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Make Money with Minisites: Inside the Google AdSense Earnings of a Minisite Publisher

Updated on February 23, 2010

As a freelance writer, I’m always looking for ways to diversify my income streams. Building minisites is one method I’m focusing heavily on this year, for a few reasons . . .

Is Making Money with Minisites for You? Here Is Some Food for Thought

Working Personality: Personally, I’m a social butterfly; I love interacting with and being around people. Professionally though, I tend to be a loner. That’s why freelance writing appeals to me as a career — I like to be given a project — then be left alone to get it done. Minisite publishing is like this – it’s just you and your computer.

To like what you do for a living – especially when you work for yourself -- can not be overstated because there’s no time clock to push and no boss to goad you on. It’s self motivation all the way – and if you don’t have it, you’ll give up long before you ever see any kind of success.

Guaranteed Rewards: I like to invest time in making money online in projects where I’m guaranteed a return on my time. Building minisites has proven to be this type of outlet for me. The more time I invest, the more my earnings increase.

Income for Life: Because of the guaranteed return on publishing minisites, I know that over time I will be guaranteed the income I want. And, I can build as many as I want.

Now that you know why publishing minisites appeals to me – and might appeal to you – let me give you a few more facts about my foray into this niche, as well as some hard numbers to chew on.

I have several minisites – some developed, some not. Currently, there is one that I spend most of my time on, and two others that I marginally update (that’s starting to change though as I’m making more time in my schedule for this).

My most profitable minisite is It accounts for approximately 80% of my AdSense income. I started this site in the spring of 2009 to promote an affiliate product, How to Start a Foreclosure Cleanup Business.

BUT, once I saw the click thru rates (CTR) and the earnings from each click, I was like, “I’d be stupid NOT to focus more on this site.” That’s why this one gets most of my attention for right now.

Following are some concrete stats:

Earnings from

In November 2009 the site made $95.26

In December 2009 it faltered a bit, earning $74.04

In January 2010 it bounced back, pulling in $125.24

So far this month (Feb 2010), it’s earned $114.44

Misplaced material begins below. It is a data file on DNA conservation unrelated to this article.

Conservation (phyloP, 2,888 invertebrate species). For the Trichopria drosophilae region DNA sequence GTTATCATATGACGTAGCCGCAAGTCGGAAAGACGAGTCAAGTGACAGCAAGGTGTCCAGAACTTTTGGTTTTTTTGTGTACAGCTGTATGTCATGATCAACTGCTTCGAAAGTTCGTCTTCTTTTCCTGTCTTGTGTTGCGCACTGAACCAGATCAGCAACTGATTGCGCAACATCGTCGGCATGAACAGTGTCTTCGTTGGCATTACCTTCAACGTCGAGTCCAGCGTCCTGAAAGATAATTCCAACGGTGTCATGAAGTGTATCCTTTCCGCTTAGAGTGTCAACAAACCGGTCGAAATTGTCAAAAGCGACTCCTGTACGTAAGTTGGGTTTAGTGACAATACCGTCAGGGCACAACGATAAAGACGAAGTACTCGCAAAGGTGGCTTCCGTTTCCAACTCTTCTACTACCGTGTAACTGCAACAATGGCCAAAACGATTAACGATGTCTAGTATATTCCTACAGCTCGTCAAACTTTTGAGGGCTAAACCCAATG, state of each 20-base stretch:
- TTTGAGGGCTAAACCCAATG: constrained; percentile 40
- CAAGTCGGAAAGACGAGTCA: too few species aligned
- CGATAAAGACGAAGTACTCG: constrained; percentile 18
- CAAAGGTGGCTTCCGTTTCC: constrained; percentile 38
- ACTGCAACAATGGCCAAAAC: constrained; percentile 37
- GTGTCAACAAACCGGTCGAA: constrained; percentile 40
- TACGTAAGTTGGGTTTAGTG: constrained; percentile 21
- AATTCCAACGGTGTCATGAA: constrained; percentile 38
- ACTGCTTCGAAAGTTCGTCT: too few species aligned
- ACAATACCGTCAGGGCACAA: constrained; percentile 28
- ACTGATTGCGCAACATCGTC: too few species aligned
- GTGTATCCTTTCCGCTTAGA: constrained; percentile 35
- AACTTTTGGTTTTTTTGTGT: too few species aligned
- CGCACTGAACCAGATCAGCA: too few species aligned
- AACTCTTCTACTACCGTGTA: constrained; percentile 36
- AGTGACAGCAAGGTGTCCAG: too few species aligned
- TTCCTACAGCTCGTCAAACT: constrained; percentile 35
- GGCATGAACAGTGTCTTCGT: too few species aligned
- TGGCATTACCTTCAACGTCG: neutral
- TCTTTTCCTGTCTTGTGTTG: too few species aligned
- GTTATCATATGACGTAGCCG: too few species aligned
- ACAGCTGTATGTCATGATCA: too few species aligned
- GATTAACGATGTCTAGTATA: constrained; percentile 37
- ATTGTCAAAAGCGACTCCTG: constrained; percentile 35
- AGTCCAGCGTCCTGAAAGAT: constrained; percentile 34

More AdSense Income Figures for

Biggest Earning Day: The most I’ve earned from this site in one day is $20.51. The least I’ve earned is $0.

All-Time Earnings: I put AdSense on Foreclosure Business News on May 2, 2009. It’s all-time earnings are $803.67 (approx $2.70/day as of 2/23/2010).

Stat Notes: I’ve purposely withheld a lot of info that Google doesn’t like for you to divulge (eg, CTR, page impressions, eCPM (effective cost-per-thousand impressions)), etc. Of course, this is info you have access to if you sign up as a publisher with them.

While I’m not earning a king’s ransom with my minisites yet, I know I’m on the right track and am pleased with the progress I’ve made to date.

Minisites Can Create “Job Security”: Some Food for Thought

Last night, I was reading the New York Times article, Millions of Unemployed Face Years Without Jobs. It stated in part,

Economists fear that the nascent recovery will leave more people behind than in past recessions, failing to create jobs in sufficient numbers to absorb the record-setting ranks of the long-term unemployed.

Call them the new poor: people long accustomed to the comforts of middle-class life who are now relying on public assistance for the first time in their lives — potentially for years to come.

This is frightening – if you rely on a job. A strong believer in the empowerment of entrepreneurship, I’ve written about this so many times over the years. The global economy has changed how businesses operate – and what “job security” means.

No longer can you rely on getting a job and being there for life. I mean, look at GM. Who woulda thought that they would teeter near bankruptcy . . . and would have catapulted in had not the government bailed them out (with the tax dollars of the very workers who are being laid off)? Talk about cruel irony.

The point I’m trying ot make is, no matter how “secure” you think your job is, it pays to have a side gig – whether it’s freelance writing, minisite publishing or selling clothes on eBay.

Otherwise you risk being the woman in the New York Times story who made $13.50 – in the 1980s with no college degree. She’s been unemployed for over two years – and she and her husband are teetering on the edge of homelessness.

Learn much more about my minisite publishing, and how learning to write SEO copy can help you make money doing this – whether you are laid off, or work fulltime or part time.


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    • Nera Woods profile image

      Nora Tamba 7 years ago

      have also signed up for your newsletter. wow, you're a freelance writing powerhouse!

    • Nera Woods profile image

      Nora Tamba 7 years ago

      thanks for the minisite idea. I've been thinking of starting other websites also, but I was hesitant, thinking I might just be wasting the domain name registration and webhosting costs. But your article is encouraging. had bookmarked your minisite publishing article.